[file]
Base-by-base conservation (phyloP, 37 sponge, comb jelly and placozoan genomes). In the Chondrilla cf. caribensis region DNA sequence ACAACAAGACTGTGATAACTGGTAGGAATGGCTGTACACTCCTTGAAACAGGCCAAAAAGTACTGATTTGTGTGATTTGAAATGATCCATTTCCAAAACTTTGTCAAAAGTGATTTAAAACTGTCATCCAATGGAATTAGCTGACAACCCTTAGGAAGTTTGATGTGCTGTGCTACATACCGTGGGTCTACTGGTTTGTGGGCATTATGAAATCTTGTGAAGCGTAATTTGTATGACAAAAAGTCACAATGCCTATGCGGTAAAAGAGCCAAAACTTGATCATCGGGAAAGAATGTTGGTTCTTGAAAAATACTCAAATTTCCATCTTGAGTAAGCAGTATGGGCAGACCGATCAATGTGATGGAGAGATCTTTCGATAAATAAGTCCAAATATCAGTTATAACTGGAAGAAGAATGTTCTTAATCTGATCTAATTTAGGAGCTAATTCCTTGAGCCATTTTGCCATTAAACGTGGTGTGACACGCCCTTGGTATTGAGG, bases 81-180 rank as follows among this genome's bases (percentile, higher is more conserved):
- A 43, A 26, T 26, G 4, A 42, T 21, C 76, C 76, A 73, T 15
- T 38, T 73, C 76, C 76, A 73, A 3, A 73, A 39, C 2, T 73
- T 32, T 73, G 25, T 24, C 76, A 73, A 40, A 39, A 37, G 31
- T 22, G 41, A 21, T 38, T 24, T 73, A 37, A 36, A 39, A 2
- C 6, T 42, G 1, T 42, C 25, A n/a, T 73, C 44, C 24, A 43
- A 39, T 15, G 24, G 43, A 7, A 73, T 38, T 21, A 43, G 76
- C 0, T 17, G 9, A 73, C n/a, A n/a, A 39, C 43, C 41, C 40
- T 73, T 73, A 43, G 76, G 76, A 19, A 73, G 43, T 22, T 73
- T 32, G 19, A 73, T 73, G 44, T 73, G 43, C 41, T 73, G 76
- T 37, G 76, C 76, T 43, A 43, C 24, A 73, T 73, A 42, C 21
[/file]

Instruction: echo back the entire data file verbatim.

Base-by-base conservation (phyloP, 37 sponge, comb jelly and placozoan genomes). In the Chondrilla cf. caribensis region DNA sequence ACAACAAGACTGTGATAACTGGTAGGAATGGCTGTACACTCCTTGAAACAGGCCAAAAAGTACTGATTTGTGTGATTTGAAATGATCCATTTCCAAAACTTTGTCAAAAGTGATTTAAAACTGTCATCCAATGGAATTAGCTGACAACCCTTAGGAAGTTTGATGTGCTGTGCTACATACCGTGGGTCTACTGGTTTGTGGGCATTATGAAATCTTGTGAAGCGTAATTTGTATGACAAAAAGTCACAATGCCTATGCGGTAAAAGAGCCAAAACTTGATCATCGGGAAAGAATGTTGGTTCTTGAAAAATACTCAAATTTCCATCTTGAGTAAGCAGTATGGGCAGACCGATCAATGTGATGGAGAGATCTTTCGATAAATAAGTCCAAATATCAGTTATAACTGGAAGAAGAATGTTCTTAATCTGATCTAATTTAGGAGCTAATTCCTTGAGCCATTTTGCCATTAAACGTGGTGTGACACGCCCTTGGTATTGAGG, bases 81-180 rank as follows among this genome's bases (percentile, higher is more conserved):
- A 43, A 26, T 26, G 4, A 42, T 21, C 76, C 76, A 73, T 15
- T 38, T 73, C 76, C 76, A 73, A 3, A 73, A 39, C 2, T 73
- T 32, T 73, G 25, T 24, C 76, A 73, A 40, A 39, A 37, G 31
- T 22, G 41, A 21, T 38, T 24, T 73, A 37, A 36, A 39, A 2
- C 6, T 42, G 1, T 42, C 25, A n/a, T 73, C 44, C 24, A 43
- A 39, T 15, G 24, G 43, A 7, A 73, T 38, T 21, A 43, G 76
- C 0, T 17, G 9, A 73, C n/a, A n/a, A 39, C 43, C 41, C 40
- T 73, T 73, A 43, G 76, G 76, A 19, A 73, G 43, T 22, T 73
- T 32, G 19, A 73, T 73, G 44, T 73, G 43, C 41, T 73, G 76
- T 37, G 76, C 76, T 43, A 43, C 24, A 73, T 73, A 42, C 21